EAST RUTHERFORD, NJ — The Giants sure seem headed to the postseason, barring a colossal collapse. Don’t worry. The appropriate wooden objects were knocked upon the completion of that sentence.
And for many, this success-starved franchise simply reaching the playoffs is enough of an accomplishment in Year 1 of the Joe Schoen and Brian Daboll Era. For others, though, it’s not.
Making the postseason is good. Making your presence felt once in is better.
The likelihood of the latter looks a heck of a lot better now than it did before this week began.
The magnitude of that cannot be undersold.
It’s truly remarkable what the Giants have accomplished this year considering the lack of talent on this roster. Unfortunately, those limitations are a big reason their strong start has deteriorated.
The Giants are still in prime position to clinch their first playoff berth since 2016, but they’re in that position almost entirely because of their 7-2 start. They’re limping to the finish line. The Giants have just two wins since the calendar turned to November.
Injuries have played a large part in these recent sputters. The impending returns of Jackson and McKinney will go a long way in flipping the script.
The Giants followed a very similar script to wins earlier in the season. There are country ranchers with a higher ceiling than New York’s offense, but Daboll and coordinator Mike Kafka are self aware enough to realize this. They’ve mastered the art of keeping (the majority of) games close into the fourth quarter, trusting in their ability to out-coach and out-scheme the opposition.
The offense was afforded the opportunity to tread water, though, because of their defense. Wink Martindale‘s unit was the one area the Giants didn’t lack talent. They, when healthy, had players up front in Dexter Lawrence and Leonard Williams. They had rushers in Azeez Ojulari and Kayvon Thibodeaux. The secondary had talent, too, with McKinney, Jackson and Julian Love. The linebackers were and are troublesome (Landon Collins, Jaylon Smith)but the ability of those in front and behind them allowed Martindale ample opportunities to hide their deficiencies.
Then McKinney injured himself during the bye. Then Jackson hurt himself returning a punt.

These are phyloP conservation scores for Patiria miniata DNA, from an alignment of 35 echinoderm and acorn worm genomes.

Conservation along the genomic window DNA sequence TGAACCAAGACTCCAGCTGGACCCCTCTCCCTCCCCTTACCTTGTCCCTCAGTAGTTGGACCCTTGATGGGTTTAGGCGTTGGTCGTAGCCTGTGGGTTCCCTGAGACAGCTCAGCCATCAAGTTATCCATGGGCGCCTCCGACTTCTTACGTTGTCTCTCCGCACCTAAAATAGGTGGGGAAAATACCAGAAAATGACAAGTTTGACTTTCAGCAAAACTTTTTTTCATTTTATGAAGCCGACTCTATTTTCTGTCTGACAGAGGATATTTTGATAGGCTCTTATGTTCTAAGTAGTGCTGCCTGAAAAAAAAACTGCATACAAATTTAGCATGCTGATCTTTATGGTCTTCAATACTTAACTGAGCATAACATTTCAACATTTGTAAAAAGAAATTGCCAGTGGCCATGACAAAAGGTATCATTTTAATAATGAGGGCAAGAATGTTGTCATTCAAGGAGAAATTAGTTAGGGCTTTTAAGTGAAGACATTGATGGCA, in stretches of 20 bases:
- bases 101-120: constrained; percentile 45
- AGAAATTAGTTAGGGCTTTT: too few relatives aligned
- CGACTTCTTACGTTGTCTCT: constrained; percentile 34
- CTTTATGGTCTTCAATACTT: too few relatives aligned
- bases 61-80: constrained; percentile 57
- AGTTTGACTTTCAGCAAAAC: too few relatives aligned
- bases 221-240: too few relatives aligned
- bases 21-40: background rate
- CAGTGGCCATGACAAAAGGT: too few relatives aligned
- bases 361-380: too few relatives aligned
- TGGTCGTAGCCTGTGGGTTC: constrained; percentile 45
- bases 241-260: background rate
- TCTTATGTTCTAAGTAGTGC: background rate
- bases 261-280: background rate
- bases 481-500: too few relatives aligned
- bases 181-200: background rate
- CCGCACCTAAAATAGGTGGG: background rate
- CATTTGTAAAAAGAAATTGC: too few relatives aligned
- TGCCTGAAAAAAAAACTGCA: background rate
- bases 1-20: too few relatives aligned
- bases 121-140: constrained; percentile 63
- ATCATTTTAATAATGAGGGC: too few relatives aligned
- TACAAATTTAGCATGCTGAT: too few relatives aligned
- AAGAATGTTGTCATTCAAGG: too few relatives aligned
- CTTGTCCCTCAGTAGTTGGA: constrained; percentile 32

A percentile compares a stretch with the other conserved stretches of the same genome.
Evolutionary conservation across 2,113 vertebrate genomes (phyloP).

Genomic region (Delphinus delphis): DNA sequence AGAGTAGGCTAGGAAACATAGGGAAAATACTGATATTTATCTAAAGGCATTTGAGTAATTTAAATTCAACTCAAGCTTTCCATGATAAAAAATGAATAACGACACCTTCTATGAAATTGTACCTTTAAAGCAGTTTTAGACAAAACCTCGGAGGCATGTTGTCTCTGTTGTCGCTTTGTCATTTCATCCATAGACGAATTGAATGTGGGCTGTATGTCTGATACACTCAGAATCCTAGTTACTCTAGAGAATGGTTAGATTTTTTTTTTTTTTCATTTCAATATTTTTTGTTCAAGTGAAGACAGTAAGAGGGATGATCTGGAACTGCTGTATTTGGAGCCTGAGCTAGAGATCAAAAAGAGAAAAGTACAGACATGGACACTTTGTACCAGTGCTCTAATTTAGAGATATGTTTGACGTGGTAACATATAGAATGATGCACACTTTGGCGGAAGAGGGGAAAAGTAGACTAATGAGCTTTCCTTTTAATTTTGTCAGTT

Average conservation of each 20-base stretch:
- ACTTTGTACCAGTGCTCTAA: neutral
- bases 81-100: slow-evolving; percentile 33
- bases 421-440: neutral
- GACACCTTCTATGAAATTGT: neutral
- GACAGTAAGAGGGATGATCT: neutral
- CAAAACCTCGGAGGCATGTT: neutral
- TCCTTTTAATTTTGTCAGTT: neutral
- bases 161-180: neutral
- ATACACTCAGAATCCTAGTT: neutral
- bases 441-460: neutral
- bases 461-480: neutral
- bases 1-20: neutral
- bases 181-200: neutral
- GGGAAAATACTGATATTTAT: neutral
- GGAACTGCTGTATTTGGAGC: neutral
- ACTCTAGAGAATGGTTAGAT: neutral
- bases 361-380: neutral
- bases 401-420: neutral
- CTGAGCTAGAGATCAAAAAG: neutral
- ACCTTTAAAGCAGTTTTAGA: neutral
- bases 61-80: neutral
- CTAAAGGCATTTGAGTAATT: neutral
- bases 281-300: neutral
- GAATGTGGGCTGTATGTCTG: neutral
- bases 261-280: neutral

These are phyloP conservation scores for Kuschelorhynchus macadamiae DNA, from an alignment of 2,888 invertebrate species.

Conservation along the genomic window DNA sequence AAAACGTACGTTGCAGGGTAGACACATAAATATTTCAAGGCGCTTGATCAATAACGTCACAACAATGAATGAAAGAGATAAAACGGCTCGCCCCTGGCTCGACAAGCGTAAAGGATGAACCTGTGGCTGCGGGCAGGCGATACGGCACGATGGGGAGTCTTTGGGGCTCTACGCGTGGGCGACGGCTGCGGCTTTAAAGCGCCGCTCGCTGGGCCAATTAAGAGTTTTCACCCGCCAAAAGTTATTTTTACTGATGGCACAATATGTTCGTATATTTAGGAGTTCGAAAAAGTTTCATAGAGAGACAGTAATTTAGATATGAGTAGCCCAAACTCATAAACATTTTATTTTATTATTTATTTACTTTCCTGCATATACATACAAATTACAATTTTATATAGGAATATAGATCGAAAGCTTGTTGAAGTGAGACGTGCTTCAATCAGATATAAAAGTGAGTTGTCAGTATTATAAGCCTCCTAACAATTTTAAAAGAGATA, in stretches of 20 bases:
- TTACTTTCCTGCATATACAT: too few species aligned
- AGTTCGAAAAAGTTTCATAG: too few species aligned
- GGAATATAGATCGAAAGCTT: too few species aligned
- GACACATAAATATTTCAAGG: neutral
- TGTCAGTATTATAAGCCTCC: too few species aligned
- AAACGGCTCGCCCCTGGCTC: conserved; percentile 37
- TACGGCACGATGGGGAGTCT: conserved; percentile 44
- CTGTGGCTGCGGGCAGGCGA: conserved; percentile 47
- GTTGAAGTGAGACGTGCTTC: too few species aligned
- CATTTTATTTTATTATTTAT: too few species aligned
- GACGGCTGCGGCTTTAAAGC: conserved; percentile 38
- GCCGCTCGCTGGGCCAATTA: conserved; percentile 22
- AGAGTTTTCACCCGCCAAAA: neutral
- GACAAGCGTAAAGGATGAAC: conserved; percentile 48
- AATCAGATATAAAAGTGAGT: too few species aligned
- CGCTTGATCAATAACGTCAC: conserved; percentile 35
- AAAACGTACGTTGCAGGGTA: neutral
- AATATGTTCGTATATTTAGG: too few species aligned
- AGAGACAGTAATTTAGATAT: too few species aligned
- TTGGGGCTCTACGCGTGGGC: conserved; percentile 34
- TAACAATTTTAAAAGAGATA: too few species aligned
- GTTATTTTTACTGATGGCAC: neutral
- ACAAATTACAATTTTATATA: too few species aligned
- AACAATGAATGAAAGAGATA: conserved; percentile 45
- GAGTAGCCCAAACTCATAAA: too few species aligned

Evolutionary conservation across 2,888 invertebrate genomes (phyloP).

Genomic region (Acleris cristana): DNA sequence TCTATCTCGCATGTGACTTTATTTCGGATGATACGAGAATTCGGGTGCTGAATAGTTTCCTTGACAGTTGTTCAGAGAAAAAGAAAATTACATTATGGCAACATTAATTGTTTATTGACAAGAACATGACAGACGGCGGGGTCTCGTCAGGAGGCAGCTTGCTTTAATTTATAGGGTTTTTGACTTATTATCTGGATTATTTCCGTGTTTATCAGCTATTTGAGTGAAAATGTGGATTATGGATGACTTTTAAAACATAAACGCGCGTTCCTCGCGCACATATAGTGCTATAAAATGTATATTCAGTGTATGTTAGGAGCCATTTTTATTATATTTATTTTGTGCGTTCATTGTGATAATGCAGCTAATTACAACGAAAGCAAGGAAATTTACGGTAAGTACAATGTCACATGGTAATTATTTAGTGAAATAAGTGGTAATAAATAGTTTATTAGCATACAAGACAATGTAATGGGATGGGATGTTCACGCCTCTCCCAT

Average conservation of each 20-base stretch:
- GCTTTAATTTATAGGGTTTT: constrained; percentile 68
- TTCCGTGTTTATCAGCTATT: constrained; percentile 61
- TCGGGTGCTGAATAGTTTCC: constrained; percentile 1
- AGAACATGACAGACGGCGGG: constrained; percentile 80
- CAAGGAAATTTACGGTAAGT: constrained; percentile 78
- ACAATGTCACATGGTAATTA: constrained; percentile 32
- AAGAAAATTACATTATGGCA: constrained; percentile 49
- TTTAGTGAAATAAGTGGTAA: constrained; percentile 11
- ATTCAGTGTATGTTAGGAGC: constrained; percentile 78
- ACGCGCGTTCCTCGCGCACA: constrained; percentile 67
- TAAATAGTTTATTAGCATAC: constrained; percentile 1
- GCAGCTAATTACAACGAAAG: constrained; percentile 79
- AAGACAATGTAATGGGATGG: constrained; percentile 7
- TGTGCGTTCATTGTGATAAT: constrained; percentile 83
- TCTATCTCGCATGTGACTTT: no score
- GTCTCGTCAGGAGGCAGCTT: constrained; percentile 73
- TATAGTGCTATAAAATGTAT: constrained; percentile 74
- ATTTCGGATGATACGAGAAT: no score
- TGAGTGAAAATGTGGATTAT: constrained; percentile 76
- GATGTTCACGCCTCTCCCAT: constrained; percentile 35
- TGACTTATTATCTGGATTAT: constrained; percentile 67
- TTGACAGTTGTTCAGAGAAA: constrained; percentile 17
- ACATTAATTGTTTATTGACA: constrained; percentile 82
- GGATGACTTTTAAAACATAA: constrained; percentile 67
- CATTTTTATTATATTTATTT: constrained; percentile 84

The defense allowed an average of 26 points per game since Week 10. The defense allowed an average of 19,625 points per game the first nine weeks of the season. The former per-game average, over the course of a 17-game season, would rank 29th. The latter would rank sixth.
“It just sucks not being able to play with them,” Jackson said. “That’s the most frustrating part in the eyes of a competitor and the eyes of an athlete — wanting to be out there.
“I’m out there itching and working to get back out there. So, that’s how I look at it regardless of the situation that may play out. It’s always frustrating not being out there.”
Those injuries by themselves aren’t backbreaking. The defense just needed to lean on their offense until they healed up. Unfortunately, when the offense is already leaning on the defense, well, both groups collapsed. There’s no denying Jackson and McKinney were the two most expensive.
Jackson had 51 tackles, seven pass breakups, a forced fumble and two recoveries in the 10 games before his injury. ProFootballFocus graded him out with a 72.2 mark. McKinney had 38 tackles, four pass breakups, a forced fumble and a sack before going down. He didn’t grade out as well (56.3) analytically, but his impact in the secondary cannot be undersold.
Daboll isn’t committing to either player returning for Sunday’s game against the Colts, and it seems a bit more likely that Jackson plays than McKinney. But the two are on track to return by Wild Card weekend. The Giants punch their ticket there with one more win.
A rematch with Minnesota in the Wild Card round is a distinct possibility. It took a 61-yard field goal for the Vikings to move past New York a week ago — and that was with both the team’s best cornerback and safety watching from the sidelines.
You like New York’s chances with both of them back. Not just to make the postseason, but some noise once in there.
“Man, I want to get back big time,” McKinney said. “The coaches know that, and the trainers know that. They know that I really want to get back and I’m kind of running out of patience here.”